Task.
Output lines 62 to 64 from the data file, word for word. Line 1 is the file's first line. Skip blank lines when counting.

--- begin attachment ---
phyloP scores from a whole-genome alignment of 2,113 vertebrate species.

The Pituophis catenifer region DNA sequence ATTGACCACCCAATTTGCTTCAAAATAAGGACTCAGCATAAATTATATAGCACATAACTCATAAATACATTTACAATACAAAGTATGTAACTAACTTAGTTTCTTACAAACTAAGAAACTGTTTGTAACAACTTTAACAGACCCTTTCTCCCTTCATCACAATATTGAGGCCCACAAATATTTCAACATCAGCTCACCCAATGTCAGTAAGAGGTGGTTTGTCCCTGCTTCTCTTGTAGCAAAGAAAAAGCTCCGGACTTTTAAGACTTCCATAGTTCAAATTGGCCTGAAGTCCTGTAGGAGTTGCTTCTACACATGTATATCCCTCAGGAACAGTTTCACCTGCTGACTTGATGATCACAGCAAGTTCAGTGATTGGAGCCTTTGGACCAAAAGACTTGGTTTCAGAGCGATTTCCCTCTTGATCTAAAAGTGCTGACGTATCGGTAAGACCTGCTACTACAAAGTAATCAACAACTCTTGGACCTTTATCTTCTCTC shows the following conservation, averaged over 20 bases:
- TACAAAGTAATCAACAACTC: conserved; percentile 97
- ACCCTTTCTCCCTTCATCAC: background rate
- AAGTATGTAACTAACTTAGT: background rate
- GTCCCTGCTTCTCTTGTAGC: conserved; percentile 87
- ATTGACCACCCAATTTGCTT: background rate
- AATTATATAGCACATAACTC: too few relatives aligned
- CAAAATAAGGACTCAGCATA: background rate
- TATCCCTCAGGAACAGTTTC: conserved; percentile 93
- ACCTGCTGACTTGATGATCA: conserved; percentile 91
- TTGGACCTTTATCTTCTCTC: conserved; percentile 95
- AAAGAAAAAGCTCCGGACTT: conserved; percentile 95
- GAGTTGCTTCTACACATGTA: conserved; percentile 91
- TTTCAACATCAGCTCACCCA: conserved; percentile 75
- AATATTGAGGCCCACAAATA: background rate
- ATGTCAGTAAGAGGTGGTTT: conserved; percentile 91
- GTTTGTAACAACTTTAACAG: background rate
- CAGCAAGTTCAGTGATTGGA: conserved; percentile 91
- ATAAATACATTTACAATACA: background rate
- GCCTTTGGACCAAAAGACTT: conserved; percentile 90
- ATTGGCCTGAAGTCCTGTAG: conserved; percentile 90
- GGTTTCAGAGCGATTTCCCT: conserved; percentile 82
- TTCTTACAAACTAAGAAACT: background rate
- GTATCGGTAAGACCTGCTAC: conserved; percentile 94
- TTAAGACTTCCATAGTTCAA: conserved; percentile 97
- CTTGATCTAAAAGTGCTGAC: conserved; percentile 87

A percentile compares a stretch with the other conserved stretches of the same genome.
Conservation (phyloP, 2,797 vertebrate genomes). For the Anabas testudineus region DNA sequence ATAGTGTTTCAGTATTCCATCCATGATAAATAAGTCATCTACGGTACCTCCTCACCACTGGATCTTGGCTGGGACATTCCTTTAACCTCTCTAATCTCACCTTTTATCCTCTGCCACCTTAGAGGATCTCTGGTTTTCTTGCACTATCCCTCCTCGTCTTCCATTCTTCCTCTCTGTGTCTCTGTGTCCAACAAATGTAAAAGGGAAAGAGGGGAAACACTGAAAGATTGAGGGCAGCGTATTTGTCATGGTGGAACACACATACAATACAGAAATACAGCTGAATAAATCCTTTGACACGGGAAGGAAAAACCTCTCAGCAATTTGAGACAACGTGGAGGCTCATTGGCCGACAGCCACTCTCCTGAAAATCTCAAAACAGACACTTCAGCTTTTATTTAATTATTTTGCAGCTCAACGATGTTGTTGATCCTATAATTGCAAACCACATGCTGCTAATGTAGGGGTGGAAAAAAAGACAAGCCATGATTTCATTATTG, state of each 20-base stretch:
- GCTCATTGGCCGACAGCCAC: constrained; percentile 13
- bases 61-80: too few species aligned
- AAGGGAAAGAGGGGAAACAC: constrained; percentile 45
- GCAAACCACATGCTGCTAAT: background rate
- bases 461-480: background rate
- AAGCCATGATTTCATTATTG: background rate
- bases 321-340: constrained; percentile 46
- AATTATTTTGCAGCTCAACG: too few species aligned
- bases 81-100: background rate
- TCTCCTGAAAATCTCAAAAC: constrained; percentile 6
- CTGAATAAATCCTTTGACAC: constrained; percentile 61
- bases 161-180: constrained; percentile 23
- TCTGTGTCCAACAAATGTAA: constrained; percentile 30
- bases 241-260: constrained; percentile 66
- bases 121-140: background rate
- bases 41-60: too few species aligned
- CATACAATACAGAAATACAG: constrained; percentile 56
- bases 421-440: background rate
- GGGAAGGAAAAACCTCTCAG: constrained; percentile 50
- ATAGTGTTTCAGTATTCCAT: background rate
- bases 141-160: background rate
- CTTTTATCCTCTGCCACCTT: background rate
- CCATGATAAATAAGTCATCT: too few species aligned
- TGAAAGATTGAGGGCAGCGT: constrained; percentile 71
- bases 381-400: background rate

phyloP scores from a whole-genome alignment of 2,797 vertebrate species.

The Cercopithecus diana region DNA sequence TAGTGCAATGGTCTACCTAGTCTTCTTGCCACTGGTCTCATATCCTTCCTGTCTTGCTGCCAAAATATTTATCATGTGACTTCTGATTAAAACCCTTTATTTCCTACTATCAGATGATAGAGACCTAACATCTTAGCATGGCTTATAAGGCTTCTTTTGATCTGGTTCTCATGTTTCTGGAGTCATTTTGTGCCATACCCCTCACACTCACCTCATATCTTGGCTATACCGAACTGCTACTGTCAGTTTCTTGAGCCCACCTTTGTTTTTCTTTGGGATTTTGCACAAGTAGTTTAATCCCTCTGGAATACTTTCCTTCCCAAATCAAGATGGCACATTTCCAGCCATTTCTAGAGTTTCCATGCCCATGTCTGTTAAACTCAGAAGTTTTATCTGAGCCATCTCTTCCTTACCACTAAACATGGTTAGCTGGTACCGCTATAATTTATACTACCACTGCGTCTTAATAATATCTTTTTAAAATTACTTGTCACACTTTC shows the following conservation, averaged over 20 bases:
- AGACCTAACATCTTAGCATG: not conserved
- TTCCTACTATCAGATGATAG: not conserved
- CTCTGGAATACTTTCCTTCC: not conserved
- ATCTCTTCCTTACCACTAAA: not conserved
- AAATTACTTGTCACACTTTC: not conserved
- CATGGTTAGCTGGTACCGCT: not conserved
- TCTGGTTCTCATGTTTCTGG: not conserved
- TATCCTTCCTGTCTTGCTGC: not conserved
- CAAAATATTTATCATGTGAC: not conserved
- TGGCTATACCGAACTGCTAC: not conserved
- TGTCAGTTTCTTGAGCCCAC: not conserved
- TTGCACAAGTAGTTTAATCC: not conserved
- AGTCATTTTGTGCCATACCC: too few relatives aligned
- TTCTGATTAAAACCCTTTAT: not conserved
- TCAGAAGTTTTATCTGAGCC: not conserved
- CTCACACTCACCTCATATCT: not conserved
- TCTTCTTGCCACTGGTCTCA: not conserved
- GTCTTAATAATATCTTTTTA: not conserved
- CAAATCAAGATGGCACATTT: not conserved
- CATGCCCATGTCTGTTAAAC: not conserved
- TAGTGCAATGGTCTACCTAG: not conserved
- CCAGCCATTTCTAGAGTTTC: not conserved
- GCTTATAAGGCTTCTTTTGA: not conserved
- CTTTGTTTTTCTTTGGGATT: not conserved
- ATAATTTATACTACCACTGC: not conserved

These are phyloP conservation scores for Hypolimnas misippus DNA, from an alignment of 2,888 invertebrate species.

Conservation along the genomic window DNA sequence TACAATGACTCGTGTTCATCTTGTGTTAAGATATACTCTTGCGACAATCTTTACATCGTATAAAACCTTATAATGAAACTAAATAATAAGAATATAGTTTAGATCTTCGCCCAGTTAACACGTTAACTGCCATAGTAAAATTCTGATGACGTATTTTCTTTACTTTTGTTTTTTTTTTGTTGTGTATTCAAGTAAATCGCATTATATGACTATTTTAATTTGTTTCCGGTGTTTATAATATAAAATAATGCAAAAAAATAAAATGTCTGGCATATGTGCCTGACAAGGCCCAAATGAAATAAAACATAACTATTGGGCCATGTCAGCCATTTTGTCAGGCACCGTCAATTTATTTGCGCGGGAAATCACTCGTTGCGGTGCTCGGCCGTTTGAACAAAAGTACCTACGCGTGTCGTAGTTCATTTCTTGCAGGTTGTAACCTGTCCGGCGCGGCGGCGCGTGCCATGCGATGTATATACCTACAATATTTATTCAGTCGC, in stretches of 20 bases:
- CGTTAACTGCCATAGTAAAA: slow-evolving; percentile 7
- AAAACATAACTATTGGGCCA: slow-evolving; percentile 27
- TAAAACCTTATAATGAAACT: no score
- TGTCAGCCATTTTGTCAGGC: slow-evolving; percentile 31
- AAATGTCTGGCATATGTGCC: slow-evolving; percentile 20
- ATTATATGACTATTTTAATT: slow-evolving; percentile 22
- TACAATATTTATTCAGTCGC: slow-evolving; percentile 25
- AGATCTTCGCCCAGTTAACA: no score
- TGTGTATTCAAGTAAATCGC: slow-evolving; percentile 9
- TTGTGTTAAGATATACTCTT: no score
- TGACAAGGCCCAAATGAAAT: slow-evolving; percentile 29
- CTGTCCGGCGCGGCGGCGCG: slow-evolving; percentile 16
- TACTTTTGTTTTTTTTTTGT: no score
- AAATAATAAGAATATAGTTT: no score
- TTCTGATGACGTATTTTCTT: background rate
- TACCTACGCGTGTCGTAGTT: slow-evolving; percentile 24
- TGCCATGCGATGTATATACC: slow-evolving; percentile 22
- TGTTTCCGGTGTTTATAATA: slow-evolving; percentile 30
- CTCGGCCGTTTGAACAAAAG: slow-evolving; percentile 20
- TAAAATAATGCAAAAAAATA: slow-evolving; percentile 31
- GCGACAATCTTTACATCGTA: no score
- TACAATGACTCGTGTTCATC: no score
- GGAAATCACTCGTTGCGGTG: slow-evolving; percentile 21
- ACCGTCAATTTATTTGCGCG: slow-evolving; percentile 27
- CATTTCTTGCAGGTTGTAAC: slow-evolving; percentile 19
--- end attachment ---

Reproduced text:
- CATGGTTAGCTGGTACCGCT: not conserved
- TCTGGTTCTCATGTTTCTGG: not conserved
- TATCCTTCCTGTCTTGCTGC: not conserved